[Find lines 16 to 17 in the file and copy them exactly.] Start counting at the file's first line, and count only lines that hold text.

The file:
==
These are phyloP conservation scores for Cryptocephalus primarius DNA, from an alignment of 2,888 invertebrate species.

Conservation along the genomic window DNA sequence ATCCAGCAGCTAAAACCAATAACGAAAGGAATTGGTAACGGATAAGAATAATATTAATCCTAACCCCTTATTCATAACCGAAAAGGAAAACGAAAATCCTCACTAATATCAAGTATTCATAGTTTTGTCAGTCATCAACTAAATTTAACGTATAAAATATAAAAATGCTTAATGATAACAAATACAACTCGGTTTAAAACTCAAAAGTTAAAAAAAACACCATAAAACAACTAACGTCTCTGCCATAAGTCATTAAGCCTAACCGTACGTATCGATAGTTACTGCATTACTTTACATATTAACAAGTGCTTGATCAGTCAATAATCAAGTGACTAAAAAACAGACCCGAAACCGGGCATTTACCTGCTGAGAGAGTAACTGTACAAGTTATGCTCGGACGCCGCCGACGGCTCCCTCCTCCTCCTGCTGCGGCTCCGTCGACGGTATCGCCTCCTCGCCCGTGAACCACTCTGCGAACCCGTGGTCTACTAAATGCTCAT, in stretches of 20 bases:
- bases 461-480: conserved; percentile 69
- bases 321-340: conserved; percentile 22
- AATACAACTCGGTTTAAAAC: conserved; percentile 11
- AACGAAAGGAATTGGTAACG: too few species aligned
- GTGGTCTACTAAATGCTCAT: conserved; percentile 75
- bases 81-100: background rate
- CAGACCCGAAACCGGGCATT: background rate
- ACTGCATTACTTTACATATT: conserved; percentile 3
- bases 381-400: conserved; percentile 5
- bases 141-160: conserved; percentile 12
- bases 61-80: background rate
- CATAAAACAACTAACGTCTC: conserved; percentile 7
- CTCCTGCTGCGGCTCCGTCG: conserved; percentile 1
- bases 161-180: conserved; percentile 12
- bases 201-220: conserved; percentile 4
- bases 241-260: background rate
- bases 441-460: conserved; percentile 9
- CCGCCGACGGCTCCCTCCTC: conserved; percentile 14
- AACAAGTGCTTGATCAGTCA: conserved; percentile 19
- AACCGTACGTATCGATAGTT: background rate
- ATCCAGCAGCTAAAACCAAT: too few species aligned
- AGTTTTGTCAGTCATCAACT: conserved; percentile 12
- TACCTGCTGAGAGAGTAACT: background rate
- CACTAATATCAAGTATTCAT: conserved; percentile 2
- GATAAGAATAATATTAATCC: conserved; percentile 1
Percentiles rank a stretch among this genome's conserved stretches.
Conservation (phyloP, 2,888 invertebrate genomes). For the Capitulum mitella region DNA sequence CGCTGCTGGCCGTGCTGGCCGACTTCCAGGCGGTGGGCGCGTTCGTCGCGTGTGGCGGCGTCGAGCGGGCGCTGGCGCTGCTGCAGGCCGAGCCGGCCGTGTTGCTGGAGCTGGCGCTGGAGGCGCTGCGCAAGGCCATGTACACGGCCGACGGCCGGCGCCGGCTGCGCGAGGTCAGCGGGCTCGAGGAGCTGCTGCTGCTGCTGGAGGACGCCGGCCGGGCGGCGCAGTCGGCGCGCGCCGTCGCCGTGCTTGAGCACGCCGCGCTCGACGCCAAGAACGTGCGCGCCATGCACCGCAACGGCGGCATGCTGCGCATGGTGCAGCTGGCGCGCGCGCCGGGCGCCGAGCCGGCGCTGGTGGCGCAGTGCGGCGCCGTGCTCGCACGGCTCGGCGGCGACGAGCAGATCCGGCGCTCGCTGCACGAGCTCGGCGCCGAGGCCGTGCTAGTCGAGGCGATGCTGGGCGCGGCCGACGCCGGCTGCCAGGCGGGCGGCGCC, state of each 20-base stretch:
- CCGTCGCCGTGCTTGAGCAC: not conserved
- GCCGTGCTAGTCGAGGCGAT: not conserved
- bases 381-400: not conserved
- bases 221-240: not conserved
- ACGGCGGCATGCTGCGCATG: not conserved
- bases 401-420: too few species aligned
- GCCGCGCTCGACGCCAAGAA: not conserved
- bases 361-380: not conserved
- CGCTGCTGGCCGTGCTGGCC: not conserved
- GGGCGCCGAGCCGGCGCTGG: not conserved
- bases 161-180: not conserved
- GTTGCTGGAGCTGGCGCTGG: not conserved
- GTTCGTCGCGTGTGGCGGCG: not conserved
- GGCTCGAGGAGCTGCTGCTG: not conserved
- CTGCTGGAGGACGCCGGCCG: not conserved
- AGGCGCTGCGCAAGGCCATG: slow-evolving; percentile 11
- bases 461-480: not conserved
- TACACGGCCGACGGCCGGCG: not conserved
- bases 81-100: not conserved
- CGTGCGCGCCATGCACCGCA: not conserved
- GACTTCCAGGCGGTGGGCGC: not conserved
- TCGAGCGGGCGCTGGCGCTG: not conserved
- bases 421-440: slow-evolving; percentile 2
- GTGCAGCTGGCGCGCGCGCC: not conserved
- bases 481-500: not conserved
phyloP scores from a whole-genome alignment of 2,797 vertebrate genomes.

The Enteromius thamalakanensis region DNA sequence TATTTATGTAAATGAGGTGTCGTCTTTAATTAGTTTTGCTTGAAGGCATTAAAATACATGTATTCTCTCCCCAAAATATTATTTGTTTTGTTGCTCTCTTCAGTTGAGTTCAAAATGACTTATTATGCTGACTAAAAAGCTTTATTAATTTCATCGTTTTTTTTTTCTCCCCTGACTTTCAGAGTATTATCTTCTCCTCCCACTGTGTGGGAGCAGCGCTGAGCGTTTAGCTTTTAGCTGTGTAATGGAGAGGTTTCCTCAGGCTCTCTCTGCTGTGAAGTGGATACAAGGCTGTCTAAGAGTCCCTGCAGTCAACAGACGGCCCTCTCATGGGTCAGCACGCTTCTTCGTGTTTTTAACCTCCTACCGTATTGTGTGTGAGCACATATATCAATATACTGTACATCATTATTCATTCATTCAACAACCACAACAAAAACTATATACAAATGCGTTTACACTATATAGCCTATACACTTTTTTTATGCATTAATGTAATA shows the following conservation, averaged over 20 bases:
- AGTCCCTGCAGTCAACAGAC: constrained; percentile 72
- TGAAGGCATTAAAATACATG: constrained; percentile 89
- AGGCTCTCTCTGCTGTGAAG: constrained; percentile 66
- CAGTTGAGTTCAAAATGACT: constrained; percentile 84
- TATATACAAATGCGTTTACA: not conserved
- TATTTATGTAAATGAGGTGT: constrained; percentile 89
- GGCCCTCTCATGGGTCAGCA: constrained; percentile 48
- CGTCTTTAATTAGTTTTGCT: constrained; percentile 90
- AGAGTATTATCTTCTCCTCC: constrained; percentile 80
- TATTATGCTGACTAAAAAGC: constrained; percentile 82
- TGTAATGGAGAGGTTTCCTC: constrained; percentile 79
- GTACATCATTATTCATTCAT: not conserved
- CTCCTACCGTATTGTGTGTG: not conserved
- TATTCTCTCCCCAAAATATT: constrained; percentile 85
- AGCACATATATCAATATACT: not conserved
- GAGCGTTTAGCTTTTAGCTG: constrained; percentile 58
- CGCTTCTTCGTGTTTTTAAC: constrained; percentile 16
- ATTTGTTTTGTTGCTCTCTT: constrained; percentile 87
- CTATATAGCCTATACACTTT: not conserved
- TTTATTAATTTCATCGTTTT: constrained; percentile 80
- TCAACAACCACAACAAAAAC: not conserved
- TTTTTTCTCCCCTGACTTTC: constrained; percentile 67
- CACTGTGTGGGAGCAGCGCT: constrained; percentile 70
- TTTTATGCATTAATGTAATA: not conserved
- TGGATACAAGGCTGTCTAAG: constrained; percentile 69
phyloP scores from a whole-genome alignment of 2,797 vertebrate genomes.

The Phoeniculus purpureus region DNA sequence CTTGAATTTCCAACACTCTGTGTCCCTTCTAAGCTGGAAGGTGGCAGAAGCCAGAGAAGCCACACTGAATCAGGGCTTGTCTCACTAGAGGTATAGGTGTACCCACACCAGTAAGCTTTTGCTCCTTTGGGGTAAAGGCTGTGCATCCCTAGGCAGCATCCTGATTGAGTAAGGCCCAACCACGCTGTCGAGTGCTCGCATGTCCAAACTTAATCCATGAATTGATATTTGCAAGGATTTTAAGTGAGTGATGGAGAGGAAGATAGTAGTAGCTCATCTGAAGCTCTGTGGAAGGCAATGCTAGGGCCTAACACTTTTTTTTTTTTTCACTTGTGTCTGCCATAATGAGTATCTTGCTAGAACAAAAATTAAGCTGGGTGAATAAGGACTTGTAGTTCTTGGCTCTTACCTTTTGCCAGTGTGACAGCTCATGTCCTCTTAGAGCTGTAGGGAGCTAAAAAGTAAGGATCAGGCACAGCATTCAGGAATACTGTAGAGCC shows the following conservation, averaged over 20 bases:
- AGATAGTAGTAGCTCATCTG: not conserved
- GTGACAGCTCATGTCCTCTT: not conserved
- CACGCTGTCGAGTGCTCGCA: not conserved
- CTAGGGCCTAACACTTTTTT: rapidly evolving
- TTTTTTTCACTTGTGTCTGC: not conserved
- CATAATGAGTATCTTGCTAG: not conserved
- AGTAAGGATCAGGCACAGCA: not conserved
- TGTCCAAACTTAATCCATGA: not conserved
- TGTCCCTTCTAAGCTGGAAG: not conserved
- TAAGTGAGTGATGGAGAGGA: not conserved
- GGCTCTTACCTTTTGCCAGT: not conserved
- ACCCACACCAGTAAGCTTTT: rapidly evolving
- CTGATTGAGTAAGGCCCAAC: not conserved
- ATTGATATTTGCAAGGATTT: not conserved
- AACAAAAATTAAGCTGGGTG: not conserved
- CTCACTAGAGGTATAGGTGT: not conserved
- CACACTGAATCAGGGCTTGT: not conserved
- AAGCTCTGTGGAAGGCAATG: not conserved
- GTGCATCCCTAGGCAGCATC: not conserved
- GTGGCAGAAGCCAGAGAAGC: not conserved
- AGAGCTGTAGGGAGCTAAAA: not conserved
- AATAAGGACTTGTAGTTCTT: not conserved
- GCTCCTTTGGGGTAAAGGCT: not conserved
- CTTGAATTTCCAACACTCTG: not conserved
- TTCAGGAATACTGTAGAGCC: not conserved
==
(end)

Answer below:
- bases 161-180: conserved; percentile 12
- bases 201-220: conserved; percentile 4